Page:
LHF celebrated the passage of the 1986 Immigration Reform and Control Act, which offered amnesty and a pathway-to-citizenship to 2.7 million illegal aliens in the United States, as “a milestone that resulted in a lasting demographic shift.”
In the wake of the deadly 1992 Los Angeles riots, which LHF characterized as a black “uprising” against societal injustices, the Foundation quickly funneled $240,000 to community-based organizations whose work was centered on helping African Americans deal with a variety of social and economic problems.
In 1994 LHF opposed the passage of California's “Three Strikes Law,” which, according to the Foundation, “push[ed] the rise in imprisonment into an era of mass incarceration” that had a hugely disproportionate impact on blacks and Latinos.
In 2004 LHF initiated the Liberty Vote! Project, not only to register voters for that year's political elections, but also to “create long-term leadership for energizing new and infrequent voters” – particularly nonwhite minorities, who tend overwhelmingly to support Democratic candidates and agendas.
In 2006 LHF hailed “the blossoming of the immigrants' rights movement,” when millions demonstrated in favor of amnesty and open borders.
In 2010 LHF launched its Uplifting Change program to “bring together Black Angelenos active in philanthropy and social movements for yearly conferences and events.”
Today LHF administers several major philanthropic programs:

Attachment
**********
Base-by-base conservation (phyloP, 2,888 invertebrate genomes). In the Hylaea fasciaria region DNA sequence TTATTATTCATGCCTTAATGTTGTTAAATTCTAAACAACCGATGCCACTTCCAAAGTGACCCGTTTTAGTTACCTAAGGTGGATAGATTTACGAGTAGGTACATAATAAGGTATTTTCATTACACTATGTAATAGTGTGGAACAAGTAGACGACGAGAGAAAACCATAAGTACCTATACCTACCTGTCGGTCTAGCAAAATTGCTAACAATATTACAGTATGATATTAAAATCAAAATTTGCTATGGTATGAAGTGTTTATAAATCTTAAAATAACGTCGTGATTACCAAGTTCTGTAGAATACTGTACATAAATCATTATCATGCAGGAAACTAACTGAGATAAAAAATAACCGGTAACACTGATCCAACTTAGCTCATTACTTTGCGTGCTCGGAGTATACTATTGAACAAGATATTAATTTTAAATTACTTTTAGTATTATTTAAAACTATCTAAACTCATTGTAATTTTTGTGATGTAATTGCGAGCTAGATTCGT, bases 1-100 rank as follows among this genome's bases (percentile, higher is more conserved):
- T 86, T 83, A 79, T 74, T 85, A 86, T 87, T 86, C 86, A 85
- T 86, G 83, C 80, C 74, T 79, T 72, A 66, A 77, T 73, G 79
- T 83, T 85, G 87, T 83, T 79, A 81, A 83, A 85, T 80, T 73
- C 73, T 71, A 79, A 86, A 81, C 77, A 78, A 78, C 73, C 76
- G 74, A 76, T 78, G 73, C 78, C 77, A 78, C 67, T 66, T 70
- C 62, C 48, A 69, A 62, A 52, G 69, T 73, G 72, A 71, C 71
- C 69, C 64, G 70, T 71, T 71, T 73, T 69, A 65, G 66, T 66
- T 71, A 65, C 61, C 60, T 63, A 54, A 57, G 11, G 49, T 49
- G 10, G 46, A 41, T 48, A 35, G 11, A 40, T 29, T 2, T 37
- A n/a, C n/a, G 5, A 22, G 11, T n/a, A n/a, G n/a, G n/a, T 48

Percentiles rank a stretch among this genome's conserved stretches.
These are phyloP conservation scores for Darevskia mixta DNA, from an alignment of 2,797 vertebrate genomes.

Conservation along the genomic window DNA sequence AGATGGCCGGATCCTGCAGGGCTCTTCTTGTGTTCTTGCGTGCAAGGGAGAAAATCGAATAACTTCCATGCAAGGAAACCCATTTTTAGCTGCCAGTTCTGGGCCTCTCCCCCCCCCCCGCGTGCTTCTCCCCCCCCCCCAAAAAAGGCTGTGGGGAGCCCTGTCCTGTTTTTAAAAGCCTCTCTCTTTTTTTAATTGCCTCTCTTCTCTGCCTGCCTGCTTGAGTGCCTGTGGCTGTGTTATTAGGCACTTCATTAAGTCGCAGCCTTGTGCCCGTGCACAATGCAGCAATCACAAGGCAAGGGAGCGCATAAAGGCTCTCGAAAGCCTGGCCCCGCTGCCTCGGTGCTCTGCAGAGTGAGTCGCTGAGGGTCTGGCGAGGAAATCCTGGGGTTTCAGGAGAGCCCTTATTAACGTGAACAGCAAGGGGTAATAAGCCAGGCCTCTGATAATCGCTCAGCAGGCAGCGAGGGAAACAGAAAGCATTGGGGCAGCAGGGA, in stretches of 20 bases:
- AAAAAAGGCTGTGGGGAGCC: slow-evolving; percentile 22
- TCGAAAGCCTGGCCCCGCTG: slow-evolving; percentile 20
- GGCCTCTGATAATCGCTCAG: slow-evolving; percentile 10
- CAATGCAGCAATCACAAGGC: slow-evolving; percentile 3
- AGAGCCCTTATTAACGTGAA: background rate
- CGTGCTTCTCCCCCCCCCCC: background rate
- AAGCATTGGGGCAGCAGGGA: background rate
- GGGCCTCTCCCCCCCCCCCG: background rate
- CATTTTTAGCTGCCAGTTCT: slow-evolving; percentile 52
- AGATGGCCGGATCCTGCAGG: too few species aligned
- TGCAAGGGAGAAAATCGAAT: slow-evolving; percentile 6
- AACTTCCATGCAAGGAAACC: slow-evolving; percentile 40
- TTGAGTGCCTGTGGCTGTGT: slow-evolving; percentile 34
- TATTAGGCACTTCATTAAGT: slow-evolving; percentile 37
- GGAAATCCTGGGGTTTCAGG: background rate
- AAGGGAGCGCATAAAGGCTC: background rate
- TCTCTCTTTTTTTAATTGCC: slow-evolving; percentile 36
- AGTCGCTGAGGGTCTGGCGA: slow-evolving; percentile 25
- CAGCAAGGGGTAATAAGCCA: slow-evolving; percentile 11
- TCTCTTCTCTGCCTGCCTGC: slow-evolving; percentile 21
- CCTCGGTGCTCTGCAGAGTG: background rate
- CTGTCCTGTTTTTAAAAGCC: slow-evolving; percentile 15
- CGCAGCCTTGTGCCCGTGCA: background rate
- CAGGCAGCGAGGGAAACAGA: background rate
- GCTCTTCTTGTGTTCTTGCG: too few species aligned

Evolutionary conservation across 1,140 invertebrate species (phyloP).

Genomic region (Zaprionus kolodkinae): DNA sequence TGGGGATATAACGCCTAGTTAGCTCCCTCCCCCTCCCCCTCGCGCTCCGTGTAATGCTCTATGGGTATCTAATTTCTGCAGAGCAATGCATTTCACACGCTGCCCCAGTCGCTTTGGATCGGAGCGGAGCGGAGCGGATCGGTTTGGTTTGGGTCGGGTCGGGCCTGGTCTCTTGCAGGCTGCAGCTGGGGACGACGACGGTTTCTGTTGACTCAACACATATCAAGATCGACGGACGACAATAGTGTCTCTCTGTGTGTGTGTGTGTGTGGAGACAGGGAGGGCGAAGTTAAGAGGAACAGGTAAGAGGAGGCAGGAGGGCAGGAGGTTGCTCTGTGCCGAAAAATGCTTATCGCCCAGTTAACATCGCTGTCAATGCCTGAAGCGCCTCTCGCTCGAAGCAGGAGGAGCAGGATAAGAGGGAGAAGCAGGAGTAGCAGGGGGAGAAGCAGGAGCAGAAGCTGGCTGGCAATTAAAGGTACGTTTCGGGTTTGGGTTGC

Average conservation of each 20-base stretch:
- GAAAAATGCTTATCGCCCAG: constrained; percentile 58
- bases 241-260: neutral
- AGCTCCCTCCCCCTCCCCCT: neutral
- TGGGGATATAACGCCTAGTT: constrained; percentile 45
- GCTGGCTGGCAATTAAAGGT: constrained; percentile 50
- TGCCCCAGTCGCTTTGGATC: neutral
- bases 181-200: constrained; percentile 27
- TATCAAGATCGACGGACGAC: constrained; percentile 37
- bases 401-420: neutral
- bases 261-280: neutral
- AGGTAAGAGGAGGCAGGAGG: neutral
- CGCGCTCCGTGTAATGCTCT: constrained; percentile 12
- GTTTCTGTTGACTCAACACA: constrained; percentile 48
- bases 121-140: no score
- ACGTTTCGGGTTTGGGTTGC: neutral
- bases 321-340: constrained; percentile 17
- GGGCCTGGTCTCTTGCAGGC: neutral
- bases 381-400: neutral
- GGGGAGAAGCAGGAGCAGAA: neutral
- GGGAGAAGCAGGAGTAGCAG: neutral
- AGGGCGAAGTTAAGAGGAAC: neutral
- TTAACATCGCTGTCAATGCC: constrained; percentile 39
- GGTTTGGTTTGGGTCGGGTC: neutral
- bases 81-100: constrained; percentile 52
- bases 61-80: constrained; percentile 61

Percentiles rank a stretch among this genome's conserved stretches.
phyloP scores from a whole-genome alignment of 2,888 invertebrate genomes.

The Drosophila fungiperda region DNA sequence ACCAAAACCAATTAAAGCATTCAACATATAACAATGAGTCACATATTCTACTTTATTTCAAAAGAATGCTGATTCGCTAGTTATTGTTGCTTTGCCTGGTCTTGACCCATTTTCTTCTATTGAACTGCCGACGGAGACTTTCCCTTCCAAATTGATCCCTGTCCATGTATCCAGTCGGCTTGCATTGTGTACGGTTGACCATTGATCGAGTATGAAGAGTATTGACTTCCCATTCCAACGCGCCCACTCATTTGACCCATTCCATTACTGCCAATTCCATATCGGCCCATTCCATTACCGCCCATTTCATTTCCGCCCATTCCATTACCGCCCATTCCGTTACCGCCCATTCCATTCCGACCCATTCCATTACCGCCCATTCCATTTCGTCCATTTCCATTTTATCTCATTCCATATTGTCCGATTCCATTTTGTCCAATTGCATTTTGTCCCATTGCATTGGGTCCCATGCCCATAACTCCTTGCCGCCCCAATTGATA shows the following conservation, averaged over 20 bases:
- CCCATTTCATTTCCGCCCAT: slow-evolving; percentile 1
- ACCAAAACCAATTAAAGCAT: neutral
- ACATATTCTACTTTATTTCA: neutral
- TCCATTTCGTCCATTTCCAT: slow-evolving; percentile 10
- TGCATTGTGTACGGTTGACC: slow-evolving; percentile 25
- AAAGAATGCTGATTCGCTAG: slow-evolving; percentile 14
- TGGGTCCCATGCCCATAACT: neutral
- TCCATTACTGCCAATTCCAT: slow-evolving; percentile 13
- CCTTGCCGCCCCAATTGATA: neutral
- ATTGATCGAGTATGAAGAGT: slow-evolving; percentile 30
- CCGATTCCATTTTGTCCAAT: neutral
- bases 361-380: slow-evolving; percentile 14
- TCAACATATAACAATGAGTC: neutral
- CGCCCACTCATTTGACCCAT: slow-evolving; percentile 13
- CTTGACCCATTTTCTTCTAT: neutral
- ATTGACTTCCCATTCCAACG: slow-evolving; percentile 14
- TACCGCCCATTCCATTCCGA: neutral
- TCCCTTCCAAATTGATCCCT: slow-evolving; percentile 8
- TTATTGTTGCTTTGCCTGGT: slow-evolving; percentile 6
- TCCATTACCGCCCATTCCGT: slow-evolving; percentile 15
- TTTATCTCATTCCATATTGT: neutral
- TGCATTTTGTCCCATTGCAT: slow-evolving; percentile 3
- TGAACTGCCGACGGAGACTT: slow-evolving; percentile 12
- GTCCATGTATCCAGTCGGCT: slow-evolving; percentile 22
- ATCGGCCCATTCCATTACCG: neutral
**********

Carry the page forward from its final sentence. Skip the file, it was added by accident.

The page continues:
The LGBTQ Equality program seeks to “empowe[r] a new generation of queer youth leaders” to “end the continuing discrimination and exclusion of transgender and gender non-conforming communities.” By LHF's telling, “young LGBTQ people of color” are plagued by disproportionately high rates of “criminalization,” discrimination, and homelessness. Moreover, the Foundation claims that there are “not enough safe spaces” for them “in schools and communities.”
The Economic Justice program is founded on the premise that “inequality is engineered, not inevitable.” Directing its philanthropy chiefly toward groups that seek to “build prosperous communities through increased voter participation, parent activism, and workforce development,” this program's key areas of concern include the prevention of “wage theft,” an increase in taxpayer-funded “affordable housing,” and the termination of “unfair [school] disciplinary policies” that “are criminalizing our students and putting them on the path to prison, not college.”